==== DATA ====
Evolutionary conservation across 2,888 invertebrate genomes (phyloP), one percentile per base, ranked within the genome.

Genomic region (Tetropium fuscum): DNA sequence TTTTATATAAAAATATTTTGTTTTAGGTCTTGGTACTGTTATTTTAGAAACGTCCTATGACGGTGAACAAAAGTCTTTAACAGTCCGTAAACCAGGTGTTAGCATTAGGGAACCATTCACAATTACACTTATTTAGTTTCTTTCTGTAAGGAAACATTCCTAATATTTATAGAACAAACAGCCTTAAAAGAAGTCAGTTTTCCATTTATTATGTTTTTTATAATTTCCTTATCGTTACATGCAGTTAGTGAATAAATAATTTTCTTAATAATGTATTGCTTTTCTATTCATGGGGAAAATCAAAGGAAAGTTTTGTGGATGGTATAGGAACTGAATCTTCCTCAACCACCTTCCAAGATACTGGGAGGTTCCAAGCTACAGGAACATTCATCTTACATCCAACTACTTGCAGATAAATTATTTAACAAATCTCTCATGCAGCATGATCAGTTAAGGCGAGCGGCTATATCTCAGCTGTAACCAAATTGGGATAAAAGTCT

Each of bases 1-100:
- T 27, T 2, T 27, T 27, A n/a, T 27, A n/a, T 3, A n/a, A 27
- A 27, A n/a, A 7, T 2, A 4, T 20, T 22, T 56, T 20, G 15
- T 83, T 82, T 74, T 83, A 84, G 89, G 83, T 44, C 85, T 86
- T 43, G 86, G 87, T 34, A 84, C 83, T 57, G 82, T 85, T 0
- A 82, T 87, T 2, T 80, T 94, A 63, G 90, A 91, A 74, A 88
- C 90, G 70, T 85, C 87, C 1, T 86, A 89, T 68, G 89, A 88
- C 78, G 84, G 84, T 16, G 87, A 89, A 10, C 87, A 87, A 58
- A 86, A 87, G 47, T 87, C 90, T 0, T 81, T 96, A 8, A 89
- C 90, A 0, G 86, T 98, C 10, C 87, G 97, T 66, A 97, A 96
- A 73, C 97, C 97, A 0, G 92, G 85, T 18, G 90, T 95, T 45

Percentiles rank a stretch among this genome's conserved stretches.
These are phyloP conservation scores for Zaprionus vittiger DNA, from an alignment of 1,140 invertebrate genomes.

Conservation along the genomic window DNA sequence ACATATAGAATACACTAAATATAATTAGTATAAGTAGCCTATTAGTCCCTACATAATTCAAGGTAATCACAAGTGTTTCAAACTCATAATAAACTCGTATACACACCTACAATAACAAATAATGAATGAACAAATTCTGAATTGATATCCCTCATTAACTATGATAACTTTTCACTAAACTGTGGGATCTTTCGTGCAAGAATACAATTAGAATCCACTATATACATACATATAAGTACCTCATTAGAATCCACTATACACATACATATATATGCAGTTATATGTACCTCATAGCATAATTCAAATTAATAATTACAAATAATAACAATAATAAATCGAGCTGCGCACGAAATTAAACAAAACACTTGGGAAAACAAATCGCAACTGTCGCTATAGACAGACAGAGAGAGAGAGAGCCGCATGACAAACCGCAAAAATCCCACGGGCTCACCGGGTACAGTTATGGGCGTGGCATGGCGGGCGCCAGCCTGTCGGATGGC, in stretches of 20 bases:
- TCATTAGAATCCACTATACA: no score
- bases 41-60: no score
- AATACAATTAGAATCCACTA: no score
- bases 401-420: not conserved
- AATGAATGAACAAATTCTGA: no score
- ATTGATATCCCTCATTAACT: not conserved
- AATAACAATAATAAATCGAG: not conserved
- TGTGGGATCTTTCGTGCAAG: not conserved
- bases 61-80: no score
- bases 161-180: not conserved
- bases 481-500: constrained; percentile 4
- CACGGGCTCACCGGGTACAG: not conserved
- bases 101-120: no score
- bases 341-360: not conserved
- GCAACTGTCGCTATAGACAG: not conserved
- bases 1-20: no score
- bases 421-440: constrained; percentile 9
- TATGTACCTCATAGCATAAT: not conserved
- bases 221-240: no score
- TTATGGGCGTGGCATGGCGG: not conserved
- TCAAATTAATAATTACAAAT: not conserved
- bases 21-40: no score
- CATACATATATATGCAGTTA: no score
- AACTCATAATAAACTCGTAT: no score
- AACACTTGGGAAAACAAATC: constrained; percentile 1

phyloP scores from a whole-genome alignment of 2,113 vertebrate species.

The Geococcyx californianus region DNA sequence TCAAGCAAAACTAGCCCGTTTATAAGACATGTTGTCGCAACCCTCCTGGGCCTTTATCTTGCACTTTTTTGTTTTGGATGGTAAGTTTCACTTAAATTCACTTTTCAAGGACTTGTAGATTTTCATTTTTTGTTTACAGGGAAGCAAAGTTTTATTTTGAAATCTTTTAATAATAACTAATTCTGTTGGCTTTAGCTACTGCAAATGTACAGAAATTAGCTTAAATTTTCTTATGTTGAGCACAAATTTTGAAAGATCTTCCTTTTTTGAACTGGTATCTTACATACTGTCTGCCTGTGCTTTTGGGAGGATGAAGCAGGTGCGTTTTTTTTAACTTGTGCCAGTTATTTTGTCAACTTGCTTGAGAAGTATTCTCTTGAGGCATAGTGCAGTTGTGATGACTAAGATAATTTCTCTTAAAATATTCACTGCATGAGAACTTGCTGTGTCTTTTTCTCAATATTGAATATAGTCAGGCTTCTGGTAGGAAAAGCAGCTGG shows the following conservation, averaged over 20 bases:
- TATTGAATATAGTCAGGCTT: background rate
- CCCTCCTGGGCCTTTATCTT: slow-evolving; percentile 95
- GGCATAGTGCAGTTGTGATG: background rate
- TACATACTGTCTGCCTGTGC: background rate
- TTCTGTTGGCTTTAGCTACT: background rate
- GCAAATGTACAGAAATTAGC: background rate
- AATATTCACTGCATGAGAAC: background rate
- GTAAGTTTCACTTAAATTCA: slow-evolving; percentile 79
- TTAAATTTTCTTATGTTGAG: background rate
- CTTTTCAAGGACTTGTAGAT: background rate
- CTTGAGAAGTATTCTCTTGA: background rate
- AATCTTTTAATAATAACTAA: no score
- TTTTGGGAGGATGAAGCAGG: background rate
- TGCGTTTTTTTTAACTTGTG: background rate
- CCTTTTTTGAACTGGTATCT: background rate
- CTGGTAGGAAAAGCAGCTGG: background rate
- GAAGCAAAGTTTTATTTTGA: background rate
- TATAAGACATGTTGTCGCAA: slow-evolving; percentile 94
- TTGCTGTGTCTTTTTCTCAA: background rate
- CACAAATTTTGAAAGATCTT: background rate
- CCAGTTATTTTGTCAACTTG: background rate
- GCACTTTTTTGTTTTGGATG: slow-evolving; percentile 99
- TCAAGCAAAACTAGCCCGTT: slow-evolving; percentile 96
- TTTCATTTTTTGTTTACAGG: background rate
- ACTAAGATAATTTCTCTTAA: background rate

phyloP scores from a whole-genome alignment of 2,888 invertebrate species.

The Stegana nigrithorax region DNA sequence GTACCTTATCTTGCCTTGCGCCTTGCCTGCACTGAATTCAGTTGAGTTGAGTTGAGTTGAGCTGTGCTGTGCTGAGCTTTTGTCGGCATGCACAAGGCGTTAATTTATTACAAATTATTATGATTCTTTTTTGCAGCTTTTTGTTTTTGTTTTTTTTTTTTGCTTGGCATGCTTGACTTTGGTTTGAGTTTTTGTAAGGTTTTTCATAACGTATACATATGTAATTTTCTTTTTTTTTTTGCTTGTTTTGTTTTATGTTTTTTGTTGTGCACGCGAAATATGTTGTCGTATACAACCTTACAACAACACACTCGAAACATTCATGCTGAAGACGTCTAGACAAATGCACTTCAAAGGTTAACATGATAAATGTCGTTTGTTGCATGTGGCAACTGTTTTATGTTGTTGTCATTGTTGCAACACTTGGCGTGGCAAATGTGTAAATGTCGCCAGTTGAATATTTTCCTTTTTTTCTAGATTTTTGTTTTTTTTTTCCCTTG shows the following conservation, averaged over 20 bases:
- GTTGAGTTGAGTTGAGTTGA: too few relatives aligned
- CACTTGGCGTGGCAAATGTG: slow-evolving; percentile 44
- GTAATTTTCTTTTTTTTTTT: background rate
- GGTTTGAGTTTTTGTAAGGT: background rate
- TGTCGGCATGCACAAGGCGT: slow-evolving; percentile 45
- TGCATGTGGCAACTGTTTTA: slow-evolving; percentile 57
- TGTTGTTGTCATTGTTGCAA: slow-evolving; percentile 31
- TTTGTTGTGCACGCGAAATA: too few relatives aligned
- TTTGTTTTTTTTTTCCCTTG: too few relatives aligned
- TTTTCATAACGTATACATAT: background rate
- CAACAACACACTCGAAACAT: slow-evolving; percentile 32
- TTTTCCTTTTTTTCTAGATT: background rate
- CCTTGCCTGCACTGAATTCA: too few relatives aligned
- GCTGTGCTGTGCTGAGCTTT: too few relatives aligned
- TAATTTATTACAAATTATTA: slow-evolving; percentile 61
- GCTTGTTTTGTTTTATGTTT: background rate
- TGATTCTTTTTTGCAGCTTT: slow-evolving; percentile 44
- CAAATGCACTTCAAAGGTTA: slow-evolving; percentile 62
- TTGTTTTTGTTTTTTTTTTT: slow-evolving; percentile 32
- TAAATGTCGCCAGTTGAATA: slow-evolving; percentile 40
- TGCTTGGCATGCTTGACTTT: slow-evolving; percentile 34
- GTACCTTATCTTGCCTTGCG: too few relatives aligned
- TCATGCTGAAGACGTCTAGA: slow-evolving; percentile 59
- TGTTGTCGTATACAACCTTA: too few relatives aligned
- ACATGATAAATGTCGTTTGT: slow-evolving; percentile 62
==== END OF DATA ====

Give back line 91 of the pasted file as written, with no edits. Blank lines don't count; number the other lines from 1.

- TGCTTGGCATGCTTGACTTT: slow-evolving; percentile 34